Regarding the financing of the apartment, we made a study of several banks and mortgages to choose the one that offered the best conditions. There were several banks that offered us good conditions, however only one gave us 100% financing on the purchase price of the apartment. And I will explain why. The apartment was appraised at 65,000€ once the earnest money contract was signed. This appraisal above the purchase value allowed the bank we chose in the end, Unicaja, to give us 100% of the purchase value, €46,500. However, €8,000 of this was tied to the completion of the renovations we had promised. With this, the bank also ensures that the apartment increases in value, and in case of non-payment and foreclosure, they have a better property at their disposal.

Since they gave us 100% of the price we paid, we did not have to put up even 1€ for the purchase of the apartment (except for taxes and notary fees, which we did pay). This meant that our investment in the apartment was simply to carry out the renovation of the apartment. We split the costs between the two of us, and our individual investment was €10,450 (renovations) + €2,220 (taxes and notary fees) = 12,670€ each.

After finishing the construction work, we put the apartment up for rent. An apartment at the right rental price should not take more than a few weeks to rent. If it does not, it means that we are renting the apartment above the average price for the area. One way to calculate the rental price (and this should be done before buying the apartment to know how much we could offer) is to search on Idealista. We can look for properties with similar characteristics (state of renovation, number of rooms, m2 of the apartment, elevator/no elevator, etc.) to the one we are interested in and with this make the calculations.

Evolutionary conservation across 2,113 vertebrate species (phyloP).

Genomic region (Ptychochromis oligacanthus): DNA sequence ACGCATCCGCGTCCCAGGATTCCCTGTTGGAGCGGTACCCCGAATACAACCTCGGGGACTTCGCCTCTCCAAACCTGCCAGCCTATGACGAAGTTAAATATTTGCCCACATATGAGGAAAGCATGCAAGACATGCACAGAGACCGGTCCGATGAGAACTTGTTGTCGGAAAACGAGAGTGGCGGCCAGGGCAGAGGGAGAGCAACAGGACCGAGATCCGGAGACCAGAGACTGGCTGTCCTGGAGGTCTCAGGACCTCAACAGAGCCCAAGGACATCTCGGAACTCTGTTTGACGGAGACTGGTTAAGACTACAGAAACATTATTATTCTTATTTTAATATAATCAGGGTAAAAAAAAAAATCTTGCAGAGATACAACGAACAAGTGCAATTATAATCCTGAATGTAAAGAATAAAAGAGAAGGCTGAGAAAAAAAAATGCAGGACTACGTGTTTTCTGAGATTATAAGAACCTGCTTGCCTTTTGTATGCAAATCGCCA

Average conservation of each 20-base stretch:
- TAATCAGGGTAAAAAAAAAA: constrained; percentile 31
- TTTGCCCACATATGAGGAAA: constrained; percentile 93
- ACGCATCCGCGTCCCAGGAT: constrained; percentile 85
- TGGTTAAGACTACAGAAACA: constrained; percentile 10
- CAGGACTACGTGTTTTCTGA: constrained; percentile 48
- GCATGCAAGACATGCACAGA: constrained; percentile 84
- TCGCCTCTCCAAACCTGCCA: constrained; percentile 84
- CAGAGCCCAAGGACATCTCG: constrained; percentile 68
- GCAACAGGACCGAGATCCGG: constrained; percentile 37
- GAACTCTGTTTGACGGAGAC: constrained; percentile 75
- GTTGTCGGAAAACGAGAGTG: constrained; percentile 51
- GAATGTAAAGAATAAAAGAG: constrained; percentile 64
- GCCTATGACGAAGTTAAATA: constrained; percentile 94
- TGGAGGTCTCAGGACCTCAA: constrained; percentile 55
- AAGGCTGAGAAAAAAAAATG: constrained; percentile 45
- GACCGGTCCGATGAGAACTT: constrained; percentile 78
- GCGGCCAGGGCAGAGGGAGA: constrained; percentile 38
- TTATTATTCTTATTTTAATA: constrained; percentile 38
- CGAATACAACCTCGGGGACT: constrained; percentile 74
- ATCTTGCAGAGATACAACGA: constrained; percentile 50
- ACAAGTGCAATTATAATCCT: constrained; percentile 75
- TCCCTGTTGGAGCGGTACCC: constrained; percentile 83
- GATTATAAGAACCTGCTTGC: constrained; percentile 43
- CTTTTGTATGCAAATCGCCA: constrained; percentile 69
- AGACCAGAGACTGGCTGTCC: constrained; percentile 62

In our case we saw at the time that the apartments in the area with similar characteristics were rented for around 550€ per month. However, when we went to rent it, we saw that the condition of the apartment was much better than the rest of the apartments in the area (imitation wood flooring, new windows, new kitchen and bathroom, etc.) so we decided that a more appropriate price was 620€.

Photo by Maria Ziegler on Unsplash.

To determine the profitability of an apartment we make two calculations. One at the beginning, when we visit an apartment, and another one when we have the mortgage conditions available. These two profitability calculations allow us to determine whether we are interested in buying a property or not.